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Redskins draft countdown: If they draft S Derwin James, the Redskins will have to alter their defense

Redskins draft countdown: If they draft S Derwin James, the Redskins will have to alter their defense

Redskins draft countdown

Derwin James

Safety
Florida State

He lines up deep, pressed up against the line of scrimmage, and everywhere else in between. Derwin James not only sets the tone for games defensively, he changes outcomes. Just line him up wherever you need him. He will find the ball. James can quickly become a major presence in an NFL locker room. 

Height: 6-2
Weight: 215
40-yard dash:4.47

Projected draft round:1

How he fits the Redskins: The Redskins have their two starting safeties in D.J. Swearinger and Montae Nicholson. But Nicholson’s ability to stay on the field for the entire season is in question. James would be high-quality depth. 

On a broader level, the Redskins lack impact players, especially on defense. A lineman like Da’Ron Payne or Vita Vea would fill a more urgent need in a specific spot. But would either player be able to lift the whole defense and give the opposing offense a player they have to account for on every snap? James has that potential and that could fill a greater need than more beef on the D-line. 

Film review: vs. Florida, vs. Clemson

—James does line up everywhere. He lined up as the deep single safety, as one of two deep safeties, at inside linebacker and pressed up against the line in the middle and on the edge. 

 —His mobility is tremendous. A few times he was backing up out of the picture before the snap and then he shot to the line to help make a run stop or assist on the tackle after a short pass.

—James has great anticipation, but he doesn’t always make the play. Against Florida, he was able to sniff out a swing pass but after he flew to the receiver he missed the tackle in the backfield. 

—That play was one of few where James seemed to be out of control. On most plays when he was lined up at safety he took his responsibility as the last line of defense seriously. He doesn’t go for the big hit; he makes sure the ball carrier gets to the ground. Sometimes this makes him appear to be overly cautious but it’s better than overrunning and allowing the big play. 

—If you want to find the ball, find James. If you want to find James, find the ball. 

—The Redskins want to improve their rushing defense. Adding a lineman isn’t the only way to do that. Against Clemson, the defensive front was tiring in the fourth quarter and James made tackle after tackle on running plays. 

Potential issues: Despite his presence around the ball, James did not make many big plays. In 26 games with the Seminoles, he had just three interceptions and two forced fumbles. Teams generally look for more takeaways from highly-drafted safeties. Eric Berry, to whom James has been compared, picked off 14 passes in three years at Tennessee. 

James suffered a torn meniscus in his sophomore year that ended his season after two games. Such injuries don’t tend to have lingering problems but it’s certainly something to check out. 

Bottom line: The team that drafts James won’t have to completely revamp its defense but the coordinator will have to be creative to make him worth a top-15 pick. Just lining him up at free safety will get you a good player but not an impact player.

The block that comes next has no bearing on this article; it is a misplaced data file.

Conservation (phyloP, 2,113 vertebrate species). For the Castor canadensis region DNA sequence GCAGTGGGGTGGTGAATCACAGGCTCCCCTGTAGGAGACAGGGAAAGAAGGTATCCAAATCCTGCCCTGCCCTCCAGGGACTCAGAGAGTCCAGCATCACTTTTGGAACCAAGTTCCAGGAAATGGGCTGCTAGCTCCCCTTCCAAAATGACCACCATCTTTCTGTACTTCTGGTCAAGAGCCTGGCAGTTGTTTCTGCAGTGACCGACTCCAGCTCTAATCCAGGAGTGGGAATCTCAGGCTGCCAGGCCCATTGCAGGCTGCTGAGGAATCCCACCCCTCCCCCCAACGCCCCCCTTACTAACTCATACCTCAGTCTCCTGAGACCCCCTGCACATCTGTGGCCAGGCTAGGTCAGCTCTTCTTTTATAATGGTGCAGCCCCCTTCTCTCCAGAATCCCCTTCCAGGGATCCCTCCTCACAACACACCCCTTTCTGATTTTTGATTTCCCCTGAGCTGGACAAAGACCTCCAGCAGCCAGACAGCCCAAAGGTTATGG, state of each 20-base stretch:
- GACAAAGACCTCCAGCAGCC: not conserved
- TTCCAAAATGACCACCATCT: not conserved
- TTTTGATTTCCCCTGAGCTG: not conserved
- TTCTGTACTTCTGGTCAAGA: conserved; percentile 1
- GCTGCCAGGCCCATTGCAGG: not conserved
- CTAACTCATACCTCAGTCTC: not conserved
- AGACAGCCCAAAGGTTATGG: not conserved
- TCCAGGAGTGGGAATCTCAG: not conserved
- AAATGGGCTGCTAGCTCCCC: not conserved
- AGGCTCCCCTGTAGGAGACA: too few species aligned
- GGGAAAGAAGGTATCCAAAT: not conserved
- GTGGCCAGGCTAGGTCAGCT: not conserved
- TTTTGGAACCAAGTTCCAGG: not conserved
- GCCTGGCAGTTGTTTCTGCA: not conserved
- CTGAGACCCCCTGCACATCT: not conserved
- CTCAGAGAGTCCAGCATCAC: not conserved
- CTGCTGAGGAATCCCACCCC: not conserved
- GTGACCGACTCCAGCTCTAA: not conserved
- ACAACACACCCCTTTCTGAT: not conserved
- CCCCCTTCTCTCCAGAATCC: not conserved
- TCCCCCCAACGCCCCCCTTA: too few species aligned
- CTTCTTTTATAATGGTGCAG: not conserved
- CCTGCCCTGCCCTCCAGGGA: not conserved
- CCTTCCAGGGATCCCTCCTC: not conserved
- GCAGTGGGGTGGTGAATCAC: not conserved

If James is still on the board along with Payne and/or Vea, the Redskins will need to make the classic choice between filling a need and taking the best available player. The organization will need to decide how to utilize James if they are going to take him. If they just want him to “fit in” they should pass and take the lineman. If they are willing to make him a centerpiece in their defense and use him in an active, attacking “robber” role from Day One, they should go ahead and take him. 

Redskins draft countdown

Stay up to date on the Redskins. Rich Tandler covers the team 365 days a year. Like his Facebook page, Facebook.com/TandlerNBCSand follow him on Twitter @TandlerNBCS.

 

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The Redskins finally have a fullback again, and he's ready to pave the way in the run game

The Redskins finally have a fullback again, and he's ready to pave the way in the run game

For the first time since Darrel Young was contributing in the backfield from 2010-2015, the Redskins have a legitimate fullback on their active roster.

Michael Burton got the call from Washington on Sunday night in which they said they were interested in adding him, caught a flight on Monday, worked out for the team on Tuesday and, after signing his contract, took the field for his first practice on Wednesday. He's been a busy man lately, but in a conversation following that Wednesday practice, he used the word "excited" a handful of times to describe his current mood.

He should be feeling that way, too.

Burton's arrival is yet another commitment to running the football by interim coach Bill Callahan. The Redskins have been using Ryan Anderson in a pinch in short-yardage and goal-to-go situations as a lead blocker, but now, they have someone who's played the position in the NFL for multiple seasons. 

Under Callahan, Burton could very well have a role. 

"I think it can give the defense different looks," Burton said of fullbacks. "I think they can do a lot of different things, whether you start us out wide and you bring us in, that can kind of be a tell to what the defense is doing. It just adds another blocker from the backfield. It makes it a little more difficult for the linebackers to fit. We can create more creases. Obviously, I'm a big fullback fan."

Jay Gruden often spoke about how he'd like to keep one on his final rosters, yet he never found room in recent seasons. But when backup tight end Jerome Cunningham was placed on injured reserve on Tuesday, Burton was chosen to take his place.

Of course, a huge chunk of the league continues to emphasize the spread and speedy skill-players and attacking defenses in the air. 6-foot, 240-pounders aren't exactly in high-demand.

That is precisely why Burton feels like he can be a sneaky asset for the Redskins.